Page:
If you haven't attended a military funeral before, or are planning a military funeral for a loved one, it can be helpful to know what to expect. Unlike a funeral for non-military affiliated individuals, military funerals often have various military funeral honors throughout the service.
Military Funeral Honors
In general, military funeral honors may include:
- An Honor Guard Detail of no less than two members from the Armed Forces, one of whom from the branch in which the deceased person served, also called a parent service representative
- Folding an American flag by a representative of the deceased person's parent service
- Presenting the flag to the next of kin
- Playing Taps either by a bugler or via electronic recording
Who Is Eligible for Military Funeral Honros?
Those eligible to receive military funeral honors include:
- Active duty service persons or those in the Selected Reserve
- Former active service members who were honorably discharged or retired
- Former members of a Selected Reserve who served for at least one year and who retired or were honorably discharged
- Members of the military who were discharged due to injury received in the line of duty
Burial and graveside related customs may include:
- During a funeral, the casket has an American flag draped over it. As part of a tradition that dates back to the 18th century, the blue field of the flag is placed at the head of the casket, over the deceased person's left shoulder during the funeral.
- Once the graveside services are completed, if requested, there will be a three volley rifle firing. The parent service representative may give the next of kin a casing from rounds that are shot.
- During military funerals for heads of state, a former U.S. President for example, the casket is placed upon a caisson and pulled by several horses. A single riderless horse follows behind, bearing only boots facing backward in the stirrups. This style of procession is also used during a funeral for an Army or Marine Corps officer who ranked as corporal or higher.
- During services at Arlington National Cemetery, a service person will stand vigil over the casket until it is properly interred in the ground.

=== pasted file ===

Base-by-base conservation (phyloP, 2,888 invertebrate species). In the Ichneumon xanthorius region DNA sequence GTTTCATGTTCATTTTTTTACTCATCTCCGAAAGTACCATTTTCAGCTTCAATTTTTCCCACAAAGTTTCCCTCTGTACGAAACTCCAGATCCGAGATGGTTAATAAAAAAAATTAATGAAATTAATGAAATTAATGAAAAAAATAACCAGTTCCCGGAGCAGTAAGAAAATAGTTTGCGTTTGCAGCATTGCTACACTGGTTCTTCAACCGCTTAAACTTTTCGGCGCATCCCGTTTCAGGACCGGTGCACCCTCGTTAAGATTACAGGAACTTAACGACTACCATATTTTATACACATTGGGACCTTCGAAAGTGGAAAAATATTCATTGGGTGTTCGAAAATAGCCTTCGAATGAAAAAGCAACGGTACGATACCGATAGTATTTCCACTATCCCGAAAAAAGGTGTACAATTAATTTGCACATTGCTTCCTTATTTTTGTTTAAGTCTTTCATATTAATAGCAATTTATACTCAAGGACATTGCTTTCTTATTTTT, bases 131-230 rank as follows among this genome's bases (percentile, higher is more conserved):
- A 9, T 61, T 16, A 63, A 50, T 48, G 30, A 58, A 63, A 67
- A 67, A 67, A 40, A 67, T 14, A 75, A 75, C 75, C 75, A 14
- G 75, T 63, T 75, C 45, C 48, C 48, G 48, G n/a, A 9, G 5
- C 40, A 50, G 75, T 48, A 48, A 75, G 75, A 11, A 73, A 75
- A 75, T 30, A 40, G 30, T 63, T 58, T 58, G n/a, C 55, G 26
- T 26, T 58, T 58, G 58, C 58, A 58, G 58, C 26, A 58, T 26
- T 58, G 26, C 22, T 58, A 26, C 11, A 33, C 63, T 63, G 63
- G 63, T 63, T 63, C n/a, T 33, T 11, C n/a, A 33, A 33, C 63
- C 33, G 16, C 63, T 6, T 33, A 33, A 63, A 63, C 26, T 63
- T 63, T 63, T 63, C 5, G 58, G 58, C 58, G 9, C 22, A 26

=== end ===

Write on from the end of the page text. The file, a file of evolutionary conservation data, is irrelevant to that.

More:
Military Funeral Protocol
Military funeral protocol will vary depending on what the family of the deceased individual requests, as well as which honors they were eligible to receive.
Military Funeral Flag
The military funeral flag is draped over the casket or is placed by the urn during the funeral service and is typically given to the next of kin or a friend of the deceased individual. Usually after the playing of Taps, the flag is folded precisely 13 times until only the blue part with the white stars is showing. If you are given the flag:
- The individual holding the flag will face you with the flag held at waist-level.
- They may say, "On behalf of the President of the United States, (the United States Army; the United States Marine Corps; the United States Navy; or the United States Air Force), and a grateful Nation, please accept this flag as a symbol of our appreciation for your loved one's honorable and faithful service."
- You may then reach out and take the flag.
What Happens at a Funeral With Military Honors?
At a funeral with military honors, the protocols will vary slightly depending on the deceased individual's family's wishes, the rank that the deceased individual held while serving, as well as the availability of military personnel who are able to participate in the service.
Who Gets a 21-Gun Salute at Their Funeral?
The 21-gun salute is fired during an ex-president's, president's, or current president's funeral. It may also be fired on Memorial Day, Independence Day, and President's Day.
How Do You Get Full Military Honors at a Funeral?
Prisoners of war, medal of honor recipients, general officers and above, commanding officers and above, and flag officers may be entitled to full military honors at their funeral.
What Are Full Military Honors?
Full military honors may include:
- Honor guard detail
- Folding and presenting American flag
- Playing of Taps
- Casket team
- Firing party
- A bugler
- Military funeral escort
- A riderless horse with boots facing backwards
- Air force flyover
- Casket carried to burial grounds in caisson
Military Funeral Order of Service
A sample of a military funeral service:
- A funeral car or caisson travels to the place of burial.
- Military members salute upon arrival.
- Funeral director or chaplain leads the casket, which is carried by pallbearers, to the gravesite.
- Once graveside, the flag is placed appropriately on the casket.
- Everyone in attendance is asked to sit.
- The service occurs.
- Those who were general officers and ranks above may receive a cannon salute.
- Funeral service officiant steps aside and an officer in charge steps up to the casket and the family of the deceased individual stand up.
- Rifle volley occurs.
- Taps is played.
- Family sits after Taps concludes.
- Flag is folded and presented to next of kin.
- Condolences may be exchanged.
- Service is concluded.
Military Funeral Honors Request Form
Military funeral honors procedures can be requested by the funeral director you are working with, or by whoever is planning the funeral. To do so, contact the Military Funeral Honors coordinator in your area and fill out the military funeral honors request form.
Military Funeral Etiquette
If you haven't attended a military funeral before, it's important to understand appropriate military funeral etiquette. This may include what to wear, if you should or should not have your child or children attend, as well as whether you need to participate in any aspects of the service.
What to Expect at a Military Funeral
Military funerals will vary depending on several factors. Understanding what to expect at a military funeral, or how to plan a military funeral, can help you feel a bit more prepared during this time.